Why is Gambling So Difficult to Stop? How Many are Addicted?
Those with a gambling addiction will find it very hard to stop due to the physical and mental links formed by the habit. People with an addiction not always interested in the win/loss factor of playing. Instead, their goal is to remain active for as long as possible. That action will encourage different chemical levels in the brain that can cause feelings of happiness and excitement.
Addiction is a disease, and there are distinct phases that are experienced. These include the winning phase, losing phase and desperation phase. As the addiction progresses, gamblers lose their ability to control impulses, making it nearly impossible to stop without treatment. Since the addiction causes chemical imbalances in the brain, just like an addiction to alcohol or drugs, addicts cannot simply stop their actions. Treatment and recovery is necessary, and problem gamblers can experience withdrawal symptoms. The process of stopping is long and can be painful for the gambler. Players will continue to crave that release of dopamine and adrenaline, even when they know they have to address their addiction.
What Percentage of Players are Addicted?
Research has shown 0.5% of those who gamble in the United Kingdom have a gambling addiction. However, enhanced statistics indicate 3.1% of gamblers in Britain bet more than they can afford. They exceed set budgets and are unable to control their impulses. Recent changes have forced many players to engage in online gambling. The ability to conduct transactions and play a game for real money from home has increased the number of players and has also caused an increase in the number of addicted players. As of March 2022, there was a 43% increase in the number of people engaging in gambling activities.
In 2022, there has also been an increase in the number of people visiting land-based casinos in the UK. Numbers have increased to 26% from 23% the previous year. However, online casinos continue to attract players, and especially younger adults. These players are at a high risk of developing gambling problems. Studies have shown 750,000 teens and young adults worldwide currently suffer from a gambling addiction.
What Gambling Does to the Brain
Gambling affects the brain, and this will be evident when players win or lose after placing a real-money bet. There is a direct relation between gambling and the levels of dopamine released by one’s brain. Dopamine is a chemical that provides feelings of pleasure. This is one of the major factors that can make gambling addictive for many players. When you are playing casino games online and hit a jackpot, players will often experience a rush due to a large release of dopamine. Many people want to experience that rush repeatedly, which is why they continue to gamble after enjoying a big win.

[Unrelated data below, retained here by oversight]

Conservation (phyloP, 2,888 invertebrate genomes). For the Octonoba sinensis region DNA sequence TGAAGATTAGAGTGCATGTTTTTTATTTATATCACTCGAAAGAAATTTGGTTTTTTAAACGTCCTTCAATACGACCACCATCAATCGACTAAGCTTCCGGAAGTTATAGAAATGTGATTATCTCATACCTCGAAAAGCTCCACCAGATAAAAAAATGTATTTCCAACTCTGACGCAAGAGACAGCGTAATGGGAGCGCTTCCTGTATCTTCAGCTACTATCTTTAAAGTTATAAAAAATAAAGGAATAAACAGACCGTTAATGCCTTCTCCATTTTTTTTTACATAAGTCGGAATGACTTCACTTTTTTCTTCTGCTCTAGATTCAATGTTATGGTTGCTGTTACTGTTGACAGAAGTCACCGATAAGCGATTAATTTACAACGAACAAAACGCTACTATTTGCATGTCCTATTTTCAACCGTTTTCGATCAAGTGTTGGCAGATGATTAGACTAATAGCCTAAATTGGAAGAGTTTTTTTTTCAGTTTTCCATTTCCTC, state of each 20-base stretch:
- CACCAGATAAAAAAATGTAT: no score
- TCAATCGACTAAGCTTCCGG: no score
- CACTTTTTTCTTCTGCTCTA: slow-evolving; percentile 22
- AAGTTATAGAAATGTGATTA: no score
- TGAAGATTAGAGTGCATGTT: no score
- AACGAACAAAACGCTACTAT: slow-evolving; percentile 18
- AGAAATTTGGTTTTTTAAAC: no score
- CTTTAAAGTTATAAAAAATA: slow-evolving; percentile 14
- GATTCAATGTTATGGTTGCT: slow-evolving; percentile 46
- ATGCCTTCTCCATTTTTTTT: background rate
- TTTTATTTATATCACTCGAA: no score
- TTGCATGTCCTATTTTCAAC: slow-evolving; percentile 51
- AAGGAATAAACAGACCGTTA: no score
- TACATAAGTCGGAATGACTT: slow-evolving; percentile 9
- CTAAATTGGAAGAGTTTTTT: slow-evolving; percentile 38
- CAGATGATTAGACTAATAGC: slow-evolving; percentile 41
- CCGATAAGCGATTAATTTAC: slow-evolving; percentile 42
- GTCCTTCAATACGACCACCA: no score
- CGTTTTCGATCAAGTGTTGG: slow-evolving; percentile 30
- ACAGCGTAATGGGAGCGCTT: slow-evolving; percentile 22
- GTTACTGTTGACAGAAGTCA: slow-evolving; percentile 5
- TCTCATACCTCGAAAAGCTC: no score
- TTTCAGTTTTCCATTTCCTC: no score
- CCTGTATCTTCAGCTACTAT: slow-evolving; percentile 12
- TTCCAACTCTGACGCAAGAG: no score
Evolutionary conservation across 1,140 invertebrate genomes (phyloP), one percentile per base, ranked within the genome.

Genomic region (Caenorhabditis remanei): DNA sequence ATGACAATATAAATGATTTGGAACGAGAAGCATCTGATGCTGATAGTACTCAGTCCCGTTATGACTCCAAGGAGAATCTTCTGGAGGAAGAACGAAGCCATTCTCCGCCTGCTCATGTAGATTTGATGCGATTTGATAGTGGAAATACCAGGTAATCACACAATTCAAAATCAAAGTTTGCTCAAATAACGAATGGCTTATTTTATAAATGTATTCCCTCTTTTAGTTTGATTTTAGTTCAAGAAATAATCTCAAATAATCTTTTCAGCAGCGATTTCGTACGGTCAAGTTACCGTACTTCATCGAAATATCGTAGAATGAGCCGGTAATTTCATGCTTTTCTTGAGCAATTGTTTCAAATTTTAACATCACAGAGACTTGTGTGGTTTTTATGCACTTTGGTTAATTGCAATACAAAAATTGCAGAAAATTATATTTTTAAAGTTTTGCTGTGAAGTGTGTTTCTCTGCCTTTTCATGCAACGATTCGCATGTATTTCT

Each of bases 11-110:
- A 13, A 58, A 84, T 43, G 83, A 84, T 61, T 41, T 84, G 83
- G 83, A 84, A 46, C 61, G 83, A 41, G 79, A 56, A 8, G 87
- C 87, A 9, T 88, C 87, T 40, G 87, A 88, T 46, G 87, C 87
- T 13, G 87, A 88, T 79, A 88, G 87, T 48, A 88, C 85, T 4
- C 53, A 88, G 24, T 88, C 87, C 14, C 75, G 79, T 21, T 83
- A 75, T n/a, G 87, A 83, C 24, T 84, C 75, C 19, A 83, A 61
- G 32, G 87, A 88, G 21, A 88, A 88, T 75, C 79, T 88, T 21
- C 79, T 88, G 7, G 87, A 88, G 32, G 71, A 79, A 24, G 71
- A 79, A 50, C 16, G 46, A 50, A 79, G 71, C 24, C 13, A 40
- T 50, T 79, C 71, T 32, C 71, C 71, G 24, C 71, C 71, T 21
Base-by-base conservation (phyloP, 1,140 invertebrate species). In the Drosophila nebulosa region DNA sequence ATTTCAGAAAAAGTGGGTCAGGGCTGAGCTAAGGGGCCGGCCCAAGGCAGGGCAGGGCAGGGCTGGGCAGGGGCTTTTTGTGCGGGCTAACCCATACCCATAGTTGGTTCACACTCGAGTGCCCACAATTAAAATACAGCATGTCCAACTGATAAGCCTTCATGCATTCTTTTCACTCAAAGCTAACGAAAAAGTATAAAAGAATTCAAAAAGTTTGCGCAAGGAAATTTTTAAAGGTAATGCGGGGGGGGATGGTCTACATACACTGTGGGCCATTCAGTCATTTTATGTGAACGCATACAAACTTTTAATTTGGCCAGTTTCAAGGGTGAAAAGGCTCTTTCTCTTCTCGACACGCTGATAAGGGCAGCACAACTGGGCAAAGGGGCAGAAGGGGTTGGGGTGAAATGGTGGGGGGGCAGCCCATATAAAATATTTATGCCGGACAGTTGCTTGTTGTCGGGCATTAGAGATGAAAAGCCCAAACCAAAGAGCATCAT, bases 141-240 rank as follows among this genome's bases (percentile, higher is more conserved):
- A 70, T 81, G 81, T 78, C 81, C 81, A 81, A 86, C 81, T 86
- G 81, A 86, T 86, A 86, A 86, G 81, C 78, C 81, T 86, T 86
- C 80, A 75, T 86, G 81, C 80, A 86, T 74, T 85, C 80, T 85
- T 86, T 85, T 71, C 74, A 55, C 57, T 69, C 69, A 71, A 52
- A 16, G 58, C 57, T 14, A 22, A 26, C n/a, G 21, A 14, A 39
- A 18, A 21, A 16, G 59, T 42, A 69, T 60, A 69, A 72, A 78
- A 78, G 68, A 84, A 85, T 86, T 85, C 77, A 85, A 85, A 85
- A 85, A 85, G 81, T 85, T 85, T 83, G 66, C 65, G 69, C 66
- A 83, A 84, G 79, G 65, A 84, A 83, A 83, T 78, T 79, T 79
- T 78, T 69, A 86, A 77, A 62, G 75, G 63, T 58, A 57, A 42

Just like any drug, your body and brain will develop a tolerance. As you release more dopamine, the body will require even larger levels to create those same feelings of joy and elation. The more chemicals released by the brain during gambling, the less of an impact they will have as it adjusts.
Tolerance is built over time, and the more the reward system in the brain is stimulated, the more it will build a tolerance. As gambling habits progress, that same reward response will become less intense. As players continue to place bets, they will develop a high tolerance and need to take bigger risks to achieve the same sensation. This results in gambling addictions as players are chasing that chemical reaction.
Another way gambling affects the brain is by through the prefrontal cortex, where decisions are made. This area also controls impulses and examines risk and reward situations. Like tolerance of dopamine, some players will lose the ability to weigh risks and rewards as effectively. They often make hasty decisions when betting as they search for immediate rewards.
If you are a compulsive gambler, you will experience the same withdrawal symptoms you would if you were addicted to any drug. Players can experience trouble sleeping, irritability, sweating and feeling unwell. This is because the behaviours have interfered with the risk-reward dynamic and led to a gambling dependence. When the gambling activities stop, your brain will experience withdrawal symptoms.
If you or anyone you know have a gambling addiction problems, please visit gambleaware for hotlines and specialist who can help.